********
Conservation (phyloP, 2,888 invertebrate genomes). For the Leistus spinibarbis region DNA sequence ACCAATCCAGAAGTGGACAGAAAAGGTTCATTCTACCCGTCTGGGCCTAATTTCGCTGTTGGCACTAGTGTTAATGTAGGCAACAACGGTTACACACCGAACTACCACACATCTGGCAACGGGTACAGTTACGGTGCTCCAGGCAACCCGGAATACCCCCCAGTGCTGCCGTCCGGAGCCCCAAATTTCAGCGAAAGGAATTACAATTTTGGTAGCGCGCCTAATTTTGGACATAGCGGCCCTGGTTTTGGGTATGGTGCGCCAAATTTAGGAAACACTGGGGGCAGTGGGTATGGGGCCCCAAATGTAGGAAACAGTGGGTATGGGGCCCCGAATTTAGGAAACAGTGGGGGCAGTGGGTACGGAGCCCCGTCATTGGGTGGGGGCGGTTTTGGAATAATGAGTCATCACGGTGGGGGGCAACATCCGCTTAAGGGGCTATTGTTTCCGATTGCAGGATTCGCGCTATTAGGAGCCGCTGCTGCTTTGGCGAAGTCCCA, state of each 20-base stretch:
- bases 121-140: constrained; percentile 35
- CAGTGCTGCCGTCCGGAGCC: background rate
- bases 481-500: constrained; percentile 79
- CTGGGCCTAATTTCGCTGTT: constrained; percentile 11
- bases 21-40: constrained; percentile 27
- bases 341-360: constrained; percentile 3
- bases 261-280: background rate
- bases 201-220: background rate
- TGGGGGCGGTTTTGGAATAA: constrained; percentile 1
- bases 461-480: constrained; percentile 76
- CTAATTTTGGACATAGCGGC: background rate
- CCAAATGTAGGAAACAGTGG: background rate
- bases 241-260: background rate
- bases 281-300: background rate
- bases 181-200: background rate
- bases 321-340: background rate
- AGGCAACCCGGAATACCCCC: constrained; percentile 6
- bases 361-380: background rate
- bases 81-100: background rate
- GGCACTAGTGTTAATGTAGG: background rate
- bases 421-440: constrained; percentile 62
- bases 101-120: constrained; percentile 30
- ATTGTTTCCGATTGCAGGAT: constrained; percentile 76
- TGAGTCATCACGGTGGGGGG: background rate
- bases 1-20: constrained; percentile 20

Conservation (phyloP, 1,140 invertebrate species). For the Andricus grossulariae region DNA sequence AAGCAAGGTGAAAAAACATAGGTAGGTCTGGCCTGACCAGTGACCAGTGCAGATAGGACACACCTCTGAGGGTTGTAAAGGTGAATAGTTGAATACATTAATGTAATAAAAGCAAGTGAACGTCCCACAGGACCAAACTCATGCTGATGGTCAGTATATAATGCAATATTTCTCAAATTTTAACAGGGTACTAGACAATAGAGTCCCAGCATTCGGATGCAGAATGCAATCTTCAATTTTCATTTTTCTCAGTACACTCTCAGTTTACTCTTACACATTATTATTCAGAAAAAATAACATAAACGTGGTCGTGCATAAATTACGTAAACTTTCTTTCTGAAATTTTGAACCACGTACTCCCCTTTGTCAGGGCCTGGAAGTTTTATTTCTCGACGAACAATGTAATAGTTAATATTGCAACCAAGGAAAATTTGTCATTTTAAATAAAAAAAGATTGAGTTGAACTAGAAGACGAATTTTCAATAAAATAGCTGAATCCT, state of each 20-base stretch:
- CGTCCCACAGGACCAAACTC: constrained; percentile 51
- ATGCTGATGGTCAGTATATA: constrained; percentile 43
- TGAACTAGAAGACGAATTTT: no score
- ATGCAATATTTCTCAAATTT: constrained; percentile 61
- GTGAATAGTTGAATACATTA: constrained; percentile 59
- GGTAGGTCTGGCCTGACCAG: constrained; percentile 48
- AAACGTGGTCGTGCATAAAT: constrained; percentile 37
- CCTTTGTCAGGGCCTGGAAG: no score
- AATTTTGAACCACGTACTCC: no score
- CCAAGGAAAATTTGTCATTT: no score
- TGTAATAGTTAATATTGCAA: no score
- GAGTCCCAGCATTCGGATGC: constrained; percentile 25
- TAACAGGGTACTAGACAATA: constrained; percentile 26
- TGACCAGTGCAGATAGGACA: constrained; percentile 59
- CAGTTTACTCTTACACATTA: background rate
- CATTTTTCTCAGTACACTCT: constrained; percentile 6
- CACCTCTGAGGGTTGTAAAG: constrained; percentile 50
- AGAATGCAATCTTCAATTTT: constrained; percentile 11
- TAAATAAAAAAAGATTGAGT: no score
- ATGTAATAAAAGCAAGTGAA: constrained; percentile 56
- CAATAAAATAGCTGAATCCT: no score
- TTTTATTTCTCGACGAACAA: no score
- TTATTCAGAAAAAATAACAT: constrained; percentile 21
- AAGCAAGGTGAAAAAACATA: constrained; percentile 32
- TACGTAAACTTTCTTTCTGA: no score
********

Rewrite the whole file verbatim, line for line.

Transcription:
Conservation (phyloP, 2,888 invertebrate genomes). For the Leistus spinibarbis region DNA sequence ACCAATCCAGAAGTGGACAGAAAAGGTTCATTCTACCCGTCTGGGCCTAATTTCGCTGTTGGCACTAGTGTTAATGTAGGCAACAACGGTTACACACCGAACTACCACACATCTGGCAACGGGTACAGTTACGGTGCTCCAGGCAACCCGGAATACCCCCCAGTGCTGCCGTCCGGAGCCCCAAATTTCAGCGAAAGGAATTACAATTTTGGTAGCGCGCCTAATTTTGGACATAGCGGCCCTGGTTTTGGGTATGGTGCGCCAAATTTAGGAAACACTGGGGGCAGTGGGTATGGGGCCCCAAATGTAGGAAACAGTGGGTATGGGGCCCCGAATTTAGGAAACAGTGGGGGCAGTGGGTACGGAGCCCCGTCATTGGGTGGGGGCGGTTTTGGAATAATGAGTCATCACGGTGGGGGGCAACATCCGCTTAAGGGGCTATTGTTTCCGATTGCAGGATTCGCGCTATTAGGAGCCGCTGCTGCTTTGGCGAAGTCCCA, state of each 20-base stretch:
- bases 121-140: constrained; percentile 35
- CAGTGCTGCCGTCCGGAGCC: background rate
- bases 481-500: constrained; percentile 79
- CTGGGCCTAATTTCGCTGTT: constrained; percentile 11
- bases 21-40: constrained; percentile 27
- bases 341-360: constrained; percentile 3
- bases 261-280: background rate
- bases 201-220: background rate
- TGGGGGCGGTTTTGGAATAA: constrained; percentile 1
- bases 461-480: constrained; percentile 76
- CTAATTTTGGACATAGCGGC: background rate
- CCAAATGTAGGAAACAGTGG: background rate
- bases 241-260: background rate
- bases 281-300: background rate
- bases 181-200: background rate
- bases 321-340: background rate
- AGGCAACCCGGAATACCCCC: constrained; percentile 6
- bases 361-380: background rate
- bases 81-100: background rate
- GGCACTAGTGTTAATGTAGG: background rate
- bases 421-440: constrained; percentile 62
- bases 101-120: constrained; percentile 30
- ATTGTTTCCGATTGCAGGAT: constrained; percentile 76
- TGAGTCATCACGGTGGGGGG: background rate
- bases 1-20: constrained; percentile 20

Conservation (phyloP, 1,140 invertebrate species). For the Andricus grossulariae region DNA sequence AAGCAAGGTGAAAAAACATAGGTAGGTCTGGCCTGACCAGTGACCAGTGCAGATAGGACACACCTCTGAGGGTTGTAAAGGTGAATAGTTGAATACATTAATGTAATAAAAGCAAGTGAACGTCCCACAGGACCAAACTCATGCTGATGGTCAGTATATAATGCAATATTTCTCAAATTTTAACAGGGTACTAGACAATAGAGTCCCAGCATTCGGATGCAGAATGCAATCTTCAATTTTCATTTTTCTCAGTACACTCTCAGTTTACTCTTACACATTATTATTCAGAAAAAATAACATAAACGTGGTCGTGCATAAATTACGTAAACTTTCTTTCTGAAATTTTGAACCACGTACTCCCCTTTGTCAGGGCCTGGAAGTTTTATTTCTCGACGAACAATGTAATAGTTAATATTGCAACCAAGGAAAATTTGTCATTTTAAATAAAAAAAGATTGAGTTGAACTAGAAGACGAATTTTCAATAAAATAGCTGAATCCT, state of each 20-base stretch:
- CGTCCCACAGGACCAAACTC: constrained; percentile 51
- ATGCTGATGGTCAGTATATA: constrained; percentile 43
- TGAACTAGAAGACGAATTTT: no score
- ATGCAATATTTCTCAAATTT: constrained; percentile 61
- GTGAATAGTTGAATACATTA: constrained; percentile 59
- GGTAGGTCTGGCCTGACCAG: constrained; percentile 48
- AAACGTGGTCGTGCATAAAT: constrained; percentile 37
- CCTTTGTCAGGGCCTGGAAG: no score
- AATTTTGAACCACGTACTCC: no score
- CCAAGGAAAATTTGTCATTT: no score
- TGTAATAGTTAATATTGCAA: no score
- GAGTCCCAGCATTCGGATGC: constrained; percentile 25
- TAACAGGGTACTAGACAATA: constrained; percentile 26
- TGACCAGTGCAGATAGGACA: constrained; percentile 59
- CAGTTTACTCTTACACATTA: background rate
- CATTTTTCTCAGTACACTCT: constrained; percentile 6
- CACCTCTGAGGGTTGTAAAG: constrained; percentile 50
- AGAATGCAATCTTCAATTTT: constrained; percentile 11
- TAAATAAAAAAAGATTGAGT: no score
- ATGTAATAAAAGCAAGTGAA: constrained; percentile 56
- CAATAAAATAGCTGAATCCT: no score
- TTTTATTTCTCGACGAACAA: no score
- TTATTCAGAAAAAATAACAT: constrained; percentile 21
- AAGCAAGGTGAAAAAACATA: constrained; percentile 32
- TACGTAAACTTTCTTTCTGA: no score